Woodside faces new legal climate challenge at Scarborough
The Australian Conservation Foundation claims that the offshore Scarborough gas field will have a detrimental impact on the Great Barrier Reef by adding wide-scale coral bleaching.
As Australia continues to develop its gas industry, it’s facing mounting pressure to clean up the sector’s climate footprint. The latest development came on June 21 when the Environmental Defenders Office (EDO) presented a new legal challenge in the Federal Court of Australia on behalf of the Australian Conservation Foundation (ACF) over legacy gas producer Woodside Energy’s offshore Scarborough gas field.
Woodside sanctioned the A$16.5 billion gas project last year which will lock in another 30 years of Western Australia (WA) LNG exports, a major point of contention for environmental groups. It will also add around 5 mtpa to Australia’s nameplate capacity.
The project includes sending gas from the Scarborough fields, about 375 km off the coast of WA state, to the mainland via a pipeline through an area rich in marine biodiversity.
It will expand Woodside’s existing Pluto LNG processing plant to more than double its current capacity. It’s the only new gas development at this time in the country, the world’s second largest LNG exporter after Qatar.
The ACF is pressing ahead with two different claims. First, it maintains that the project was never assessed by the federal environmental minister since oil and gas projects in the country are exempted and instead monitored by the Australian National Offshore Petroleum Safety and Environmental Management Authority (NOPSEMA).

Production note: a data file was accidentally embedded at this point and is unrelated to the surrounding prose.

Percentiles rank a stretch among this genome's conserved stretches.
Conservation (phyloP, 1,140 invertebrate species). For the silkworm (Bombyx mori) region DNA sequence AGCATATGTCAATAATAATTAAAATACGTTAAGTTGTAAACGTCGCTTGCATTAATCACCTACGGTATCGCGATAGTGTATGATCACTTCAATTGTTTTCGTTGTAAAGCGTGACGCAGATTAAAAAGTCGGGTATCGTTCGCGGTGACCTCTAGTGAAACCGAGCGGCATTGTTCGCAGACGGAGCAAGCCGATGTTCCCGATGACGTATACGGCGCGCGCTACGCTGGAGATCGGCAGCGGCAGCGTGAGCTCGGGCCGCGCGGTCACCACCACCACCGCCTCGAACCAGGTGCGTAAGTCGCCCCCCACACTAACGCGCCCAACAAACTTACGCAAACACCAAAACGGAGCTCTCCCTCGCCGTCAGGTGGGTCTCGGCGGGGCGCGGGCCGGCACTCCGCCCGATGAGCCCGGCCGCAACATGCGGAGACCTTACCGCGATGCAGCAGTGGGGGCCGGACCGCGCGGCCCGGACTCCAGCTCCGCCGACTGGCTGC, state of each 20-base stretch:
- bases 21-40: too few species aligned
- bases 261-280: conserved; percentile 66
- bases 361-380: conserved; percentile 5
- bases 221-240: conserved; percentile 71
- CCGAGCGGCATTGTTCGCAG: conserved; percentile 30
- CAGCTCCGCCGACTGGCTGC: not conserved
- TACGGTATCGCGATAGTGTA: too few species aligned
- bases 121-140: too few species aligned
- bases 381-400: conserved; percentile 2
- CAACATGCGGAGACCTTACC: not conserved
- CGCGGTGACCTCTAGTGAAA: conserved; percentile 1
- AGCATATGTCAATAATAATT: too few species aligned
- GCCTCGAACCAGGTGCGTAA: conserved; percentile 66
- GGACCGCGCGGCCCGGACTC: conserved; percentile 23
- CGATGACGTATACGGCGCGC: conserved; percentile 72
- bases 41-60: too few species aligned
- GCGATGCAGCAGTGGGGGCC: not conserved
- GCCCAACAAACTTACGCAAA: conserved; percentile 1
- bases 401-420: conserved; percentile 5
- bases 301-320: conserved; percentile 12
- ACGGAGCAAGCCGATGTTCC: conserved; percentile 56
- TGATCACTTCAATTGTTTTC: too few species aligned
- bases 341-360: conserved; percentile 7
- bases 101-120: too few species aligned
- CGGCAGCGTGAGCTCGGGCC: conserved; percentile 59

Second, the ACF argues that despite Scarborough being developed nearly 400 km offshore, the environmental impact from both its development and subsequent LNG usage in the Asia-Pacific region will have detrimental effects on the 2,300 km Great Barrier Reef by adding wide scale coral bleaching.
The Asia-Pacific region, where Australian LNG producers sell most of their offtake, represents around two-thirds of global LNG demand.
NOPSEMA first approved Woodside’s Scarborough project proposal in 2019 and has approved a series of environmental plans since then. The company’s environmental approval for the Scarborough trunkline to run through WA waters was also filed with the state regulator on June 23.
The AFC case relies on the notion that a NOPSEMA assessment isn’t enough if an offshore project is likely to have a significant impact on the World Heritage or National Heritage values of the Great Barrier Reef. Therefore, it aims to stop the project, at least until its climate impacts are properly assessed.
“People in Australia would be shocked to know that the Scarborough gas mine that is proposed has never been approved under Australia’s environmental law or assessed for the impact that [it] will have on places like the Great Barrier Reef,” ACF head Kelly O’Shanassy told local media.
“It’s a really, really big carbon bomb,” she also said, in a media statement. “It’s like turning on 15 coal-fired power stations across Australia.”
However, Woodside fired back. CEO Meg O’Neill said that the project is underway after receiving “all primary environmental approvals.”
She added that Scarborough will deliver significant local and national benefits in the form of employment, tax revenue and reliable gas supply in the energy transition for decades to come, while Woodside will vigorously defend its position in the proceedings.